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Polypyrimidine tract binding protein (PTB) is a widely expressed RNA binding protein. In the nucleus PTB regulates the splicing of alternative exons, while in the cytoplasm it can affect mRNA stability, translation, and localization. Here we demonstrate that PTB transiently localizes to the cytoplasm and to protrusions in the cellular edge of mouse embryo fibroblasts during adhesion to fibronectin and the early stages of cell spreading. This cytoplasmic PTB is associated with transcripts encoding the focal adhesion scaffolding proteins vinculin and alpha-actinin 4. We demonstrate that vinculin mRNA colocalizes with PTB to cytoplasmic protrusions and that PTB depletion reduces vinculin mRNA at the cellular edge and limits the size of focal adhesions. The loss of PTB also alters cell morphology and limits the ability of cells to spread after adhesion. These data indicate that during the initial stages of cell adhesion, PTB shuttles from the nucleus to the cytoplasm and influences focal adhesion formation through coordinated control of scaffolding protein mRNAs.
Polypyrimidine tract binding protein (PTB or hnRNP I) is a widely expressed RNA binding protein with an affinity for pyrimidine-rich RNA sequences that have clusters of CUC and UCU triplets (1, 45). It is predominantly localized to the nucleus, where it controls programs of alternative splicing regulation during neuronal and muscle differentiation (5, 6, 15). However, PTB is a nucleocytoplasmic shuttling protein with several reported functions in cytoplasmic mRNA metabolism, including effects on mRNA stability, translation, and localization (42). For example, glucose stimulation of pancreatic beta cells can induce redistribution of PTB from the nucleus to the cytoplasm and promote PTB binding to the 3′ untranslated regions (UTRs) of mRNAs for insulin and other proteins involved in insulin secretion (29). These PTB-bound messages exhibit enhanced stability, allowing increased insulin production (17, 29, 46). Export of PTB to the cytoplasm has also been reported during viral infection and during cell stress, such as hypoxia (2, 18, 24, 43). Under such conditions, cap-dependent translation is inhibited, while PTB-bound viral or cellular mRNAs can be translated via cap-independent mechanisms (2, 18, 24, 43).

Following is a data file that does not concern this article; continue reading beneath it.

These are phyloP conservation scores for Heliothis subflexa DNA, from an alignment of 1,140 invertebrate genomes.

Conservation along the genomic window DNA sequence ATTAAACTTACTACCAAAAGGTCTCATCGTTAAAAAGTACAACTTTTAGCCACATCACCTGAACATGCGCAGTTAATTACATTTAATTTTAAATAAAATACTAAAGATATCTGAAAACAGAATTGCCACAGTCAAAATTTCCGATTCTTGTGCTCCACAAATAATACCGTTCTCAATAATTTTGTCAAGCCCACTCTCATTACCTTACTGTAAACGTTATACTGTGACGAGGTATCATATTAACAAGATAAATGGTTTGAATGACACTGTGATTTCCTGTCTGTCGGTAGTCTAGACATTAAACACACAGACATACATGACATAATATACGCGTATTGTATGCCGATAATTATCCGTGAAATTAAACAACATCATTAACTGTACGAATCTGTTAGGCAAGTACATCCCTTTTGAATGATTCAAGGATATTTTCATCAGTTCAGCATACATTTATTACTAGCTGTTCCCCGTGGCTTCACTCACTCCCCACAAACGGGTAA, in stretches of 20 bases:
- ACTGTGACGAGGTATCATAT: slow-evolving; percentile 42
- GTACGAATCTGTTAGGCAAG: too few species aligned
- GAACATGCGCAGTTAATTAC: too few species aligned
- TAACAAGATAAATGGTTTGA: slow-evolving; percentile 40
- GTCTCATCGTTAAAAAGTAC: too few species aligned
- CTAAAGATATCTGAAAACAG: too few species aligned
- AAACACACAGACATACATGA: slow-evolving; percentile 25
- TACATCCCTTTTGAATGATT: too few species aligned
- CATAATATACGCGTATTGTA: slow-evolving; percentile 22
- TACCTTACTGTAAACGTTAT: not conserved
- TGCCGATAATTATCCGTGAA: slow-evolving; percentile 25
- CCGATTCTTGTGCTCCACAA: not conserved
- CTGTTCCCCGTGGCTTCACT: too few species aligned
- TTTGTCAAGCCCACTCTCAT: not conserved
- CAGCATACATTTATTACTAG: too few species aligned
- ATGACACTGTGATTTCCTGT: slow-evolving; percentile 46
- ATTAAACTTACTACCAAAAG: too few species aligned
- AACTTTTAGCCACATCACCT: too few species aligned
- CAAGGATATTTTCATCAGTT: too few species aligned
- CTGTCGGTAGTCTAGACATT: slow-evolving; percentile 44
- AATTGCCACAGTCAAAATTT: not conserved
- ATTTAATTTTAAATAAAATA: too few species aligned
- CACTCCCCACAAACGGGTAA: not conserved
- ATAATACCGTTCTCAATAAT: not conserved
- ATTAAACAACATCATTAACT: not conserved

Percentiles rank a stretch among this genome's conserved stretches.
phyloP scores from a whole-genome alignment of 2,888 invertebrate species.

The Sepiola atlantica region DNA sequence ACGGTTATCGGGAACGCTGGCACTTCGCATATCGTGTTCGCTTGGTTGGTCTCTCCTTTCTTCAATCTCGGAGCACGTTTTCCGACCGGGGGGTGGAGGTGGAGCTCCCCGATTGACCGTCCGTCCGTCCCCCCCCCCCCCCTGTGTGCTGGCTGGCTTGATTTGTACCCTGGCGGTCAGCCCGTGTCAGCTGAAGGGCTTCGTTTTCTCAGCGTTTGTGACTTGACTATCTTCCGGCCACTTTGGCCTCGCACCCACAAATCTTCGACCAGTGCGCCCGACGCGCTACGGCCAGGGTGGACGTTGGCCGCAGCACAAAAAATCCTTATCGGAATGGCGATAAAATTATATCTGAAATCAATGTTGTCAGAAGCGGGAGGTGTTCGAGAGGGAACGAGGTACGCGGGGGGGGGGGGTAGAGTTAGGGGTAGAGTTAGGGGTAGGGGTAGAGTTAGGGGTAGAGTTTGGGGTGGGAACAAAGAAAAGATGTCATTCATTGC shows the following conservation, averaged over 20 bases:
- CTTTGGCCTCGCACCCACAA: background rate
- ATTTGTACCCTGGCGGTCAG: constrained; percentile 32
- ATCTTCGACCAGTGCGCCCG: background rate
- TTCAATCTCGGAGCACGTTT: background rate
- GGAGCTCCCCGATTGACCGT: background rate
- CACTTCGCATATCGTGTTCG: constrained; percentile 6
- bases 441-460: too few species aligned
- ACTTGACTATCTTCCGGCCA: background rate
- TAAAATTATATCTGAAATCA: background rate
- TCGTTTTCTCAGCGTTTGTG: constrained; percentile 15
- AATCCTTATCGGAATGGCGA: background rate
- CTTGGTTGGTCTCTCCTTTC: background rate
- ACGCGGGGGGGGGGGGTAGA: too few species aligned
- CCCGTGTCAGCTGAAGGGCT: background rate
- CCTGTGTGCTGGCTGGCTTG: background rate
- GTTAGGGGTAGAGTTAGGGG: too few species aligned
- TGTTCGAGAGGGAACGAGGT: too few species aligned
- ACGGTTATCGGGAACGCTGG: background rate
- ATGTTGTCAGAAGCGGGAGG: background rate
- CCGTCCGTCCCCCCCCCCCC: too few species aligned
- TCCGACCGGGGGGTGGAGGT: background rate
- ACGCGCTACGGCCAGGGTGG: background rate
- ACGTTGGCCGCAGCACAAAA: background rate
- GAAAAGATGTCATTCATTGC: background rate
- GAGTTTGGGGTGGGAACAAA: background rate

We previously reported that activation of the protein kinase A (PKA) pathway and the phosphorylation of PTB serine 16 by PKA induce its redistribution to the cytoplasm (48). PKA activation was also shown to induce PTB relocalization and neurite outgrowth in the neuronal PC12 cell line, where PTB was found to bind to the 3′ UTR of actin mRNA (34). It was proposed that PTB directed the localization of actin mRNA to growth cones (34). Exons controlled by nuclear PTB are often derepressed by the downregulation of PTB during muscle and neuronal differentiation (5, 6). These exons are especially common in proteins involved in cytoskeletal rearrangement and protein trafficking. However, the relationship between the nuclear and cytoplasmic functions of the PTB protein is not yet clear.
The localization of an mRNA allows synthesis of its encoded protein at a restricted position in the cytoplasm. This process plays important roles in locally regulating gene expression in neurons and in the germ line (36). One of the best-characterized examples of mRNA localization in somatic cells is the β-actin mRNA (10). Singer and colleagues have shown that the mRNA for β-actin is localized to the leading edge of migrating chicken embryo fibroblasts (28, 31, 41). This mRNA localization requires specific sequence elements within the β-actin 3′ UTR, called zipcode sequences, and a specific set of proteins, including the zipcode binding protein (ZBP1) (16, 22, 28). This system allows the local synthesis of the actin protein at sites where the cytoskeleton is being actively remodeled to push the edge of the cell forward.